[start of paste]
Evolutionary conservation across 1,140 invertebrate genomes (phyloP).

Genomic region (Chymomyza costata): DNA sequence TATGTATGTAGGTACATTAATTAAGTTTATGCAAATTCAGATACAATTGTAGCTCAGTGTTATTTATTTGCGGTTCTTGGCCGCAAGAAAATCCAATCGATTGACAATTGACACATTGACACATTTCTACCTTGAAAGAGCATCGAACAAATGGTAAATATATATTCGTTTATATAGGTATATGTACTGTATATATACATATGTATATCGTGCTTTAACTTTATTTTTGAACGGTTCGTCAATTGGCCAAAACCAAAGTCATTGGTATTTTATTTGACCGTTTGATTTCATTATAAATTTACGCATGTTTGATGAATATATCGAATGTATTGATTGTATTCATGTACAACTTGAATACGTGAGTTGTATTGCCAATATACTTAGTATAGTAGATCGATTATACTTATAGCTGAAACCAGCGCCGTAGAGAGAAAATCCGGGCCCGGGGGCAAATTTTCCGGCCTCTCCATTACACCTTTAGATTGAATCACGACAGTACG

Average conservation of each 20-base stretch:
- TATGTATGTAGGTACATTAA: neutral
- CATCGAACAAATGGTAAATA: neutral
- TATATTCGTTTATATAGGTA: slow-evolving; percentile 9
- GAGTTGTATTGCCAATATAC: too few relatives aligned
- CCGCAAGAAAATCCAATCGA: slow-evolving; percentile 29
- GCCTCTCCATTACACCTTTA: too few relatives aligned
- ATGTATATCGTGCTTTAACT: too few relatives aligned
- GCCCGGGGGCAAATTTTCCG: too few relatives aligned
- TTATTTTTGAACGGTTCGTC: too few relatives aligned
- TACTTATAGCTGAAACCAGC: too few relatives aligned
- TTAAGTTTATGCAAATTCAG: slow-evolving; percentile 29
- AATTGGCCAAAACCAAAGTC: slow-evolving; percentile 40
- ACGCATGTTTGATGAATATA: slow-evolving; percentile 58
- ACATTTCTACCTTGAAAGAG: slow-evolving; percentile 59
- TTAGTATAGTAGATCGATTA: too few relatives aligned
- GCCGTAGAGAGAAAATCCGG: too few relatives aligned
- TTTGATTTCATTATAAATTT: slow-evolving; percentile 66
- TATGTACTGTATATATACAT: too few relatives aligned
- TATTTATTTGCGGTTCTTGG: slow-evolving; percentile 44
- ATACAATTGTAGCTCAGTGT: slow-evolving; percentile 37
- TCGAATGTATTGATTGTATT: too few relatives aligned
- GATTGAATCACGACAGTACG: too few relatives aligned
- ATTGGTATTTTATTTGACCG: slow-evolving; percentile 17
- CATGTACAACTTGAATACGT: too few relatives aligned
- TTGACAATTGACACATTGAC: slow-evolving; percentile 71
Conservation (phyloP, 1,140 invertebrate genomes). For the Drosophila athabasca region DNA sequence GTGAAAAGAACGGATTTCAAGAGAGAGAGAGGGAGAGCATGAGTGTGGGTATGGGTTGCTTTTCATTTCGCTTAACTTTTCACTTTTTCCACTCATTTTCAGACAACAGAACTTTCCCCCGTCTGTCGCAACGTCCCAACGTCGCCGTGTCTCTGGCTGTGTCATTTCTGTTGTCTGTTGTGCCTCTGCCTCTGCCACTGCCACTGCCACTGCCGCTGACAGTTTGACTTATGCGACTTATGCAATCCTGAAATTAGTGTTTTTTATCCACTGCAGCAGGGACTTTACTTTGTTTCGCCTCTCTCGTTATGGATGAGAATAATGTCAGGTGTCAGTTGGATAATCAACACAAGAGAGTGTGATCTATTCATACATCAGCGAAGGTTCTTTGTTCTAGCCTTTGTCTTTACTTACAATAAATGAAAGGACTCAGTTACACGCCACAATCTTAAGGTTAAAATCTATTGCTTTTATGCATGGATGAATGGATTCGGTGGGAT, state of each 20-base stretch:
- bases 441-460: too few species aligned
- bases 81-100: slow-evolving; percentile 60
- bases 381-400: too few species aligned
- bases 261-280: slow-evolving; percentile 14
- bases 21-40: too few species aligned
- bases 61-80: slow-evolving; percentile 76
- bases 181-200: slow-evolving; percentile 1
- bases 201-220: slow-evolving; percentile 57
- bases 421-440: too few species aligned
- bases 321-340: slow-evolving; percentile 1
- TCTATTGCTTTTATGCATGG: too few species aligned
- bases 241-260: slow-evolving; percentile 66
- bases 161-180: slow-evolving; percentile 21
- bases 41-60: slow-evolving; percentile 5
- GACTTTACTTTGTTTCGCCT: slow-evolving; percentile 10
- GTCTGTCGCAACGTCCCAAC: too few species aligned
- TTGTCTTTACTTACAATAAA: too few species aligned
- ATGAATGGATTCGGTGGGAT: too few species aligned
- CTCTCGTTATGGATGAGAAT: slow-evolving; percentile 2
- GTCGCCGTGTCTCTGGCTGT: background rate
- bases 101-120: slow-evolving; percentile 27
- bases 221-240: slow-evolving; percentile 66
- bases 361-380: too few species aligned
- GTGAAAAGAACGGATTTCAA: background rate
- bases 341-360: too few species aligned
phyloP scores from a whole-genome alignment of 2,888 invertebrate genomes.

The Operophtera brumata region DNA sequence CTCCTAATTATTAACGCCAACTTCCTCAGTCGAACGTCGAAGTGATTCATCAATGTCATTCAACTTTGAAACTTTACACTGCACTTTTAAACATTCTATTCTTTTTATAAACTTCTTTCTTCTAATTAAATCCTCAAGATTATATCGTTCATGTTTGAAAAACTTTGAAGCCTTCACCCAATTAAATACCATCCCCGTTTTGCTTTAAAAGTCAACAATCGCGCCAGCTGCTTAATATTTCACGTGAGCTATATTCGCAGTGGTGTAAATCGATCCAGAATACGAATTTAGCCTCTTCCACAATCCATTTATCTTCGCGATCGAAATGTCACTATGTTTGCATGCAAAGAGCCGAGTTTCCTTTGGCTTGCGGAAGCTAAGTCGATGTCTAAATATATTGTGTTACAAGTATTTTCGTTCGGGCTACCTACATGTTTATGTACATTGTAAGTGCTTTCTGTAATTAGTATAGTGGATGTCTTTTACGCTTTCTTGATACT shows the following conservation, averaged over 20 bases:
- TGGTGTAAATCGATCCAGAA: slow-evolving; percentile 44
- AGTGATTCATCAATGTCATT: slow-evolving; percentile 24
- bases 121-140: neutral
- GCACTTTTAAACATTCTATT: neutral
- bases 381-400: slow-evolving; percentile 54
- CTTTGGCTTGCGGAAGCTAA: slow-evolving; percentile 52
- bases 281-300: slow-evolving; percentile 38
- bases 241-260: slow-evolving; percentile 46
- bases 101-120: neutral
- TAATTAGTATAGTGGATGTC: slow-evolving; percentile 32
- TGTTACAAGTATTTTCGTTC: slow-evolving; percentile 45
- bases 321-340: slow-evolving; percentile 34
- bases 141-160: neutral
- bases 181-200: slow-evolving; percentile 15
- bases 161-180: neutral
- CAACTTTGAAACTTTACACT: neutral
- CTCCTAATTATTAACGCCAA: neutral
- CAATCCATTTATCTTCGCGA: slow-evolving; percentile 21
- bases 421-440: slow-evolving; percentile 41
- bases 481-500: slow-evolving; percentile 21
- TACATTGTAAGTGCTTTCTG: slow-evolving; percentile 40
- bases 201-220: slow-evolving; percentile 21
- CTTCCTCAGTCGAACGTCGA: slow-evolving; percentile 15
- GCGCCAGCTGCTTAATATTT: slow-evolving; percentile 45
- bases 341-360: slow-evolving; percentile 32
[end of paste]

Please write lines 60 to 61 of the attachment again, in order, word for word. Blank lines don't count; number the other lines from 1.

- GCACTTTTAAACATTCTATT: neutral
- bases 381-400: slow-evolving; percentile 54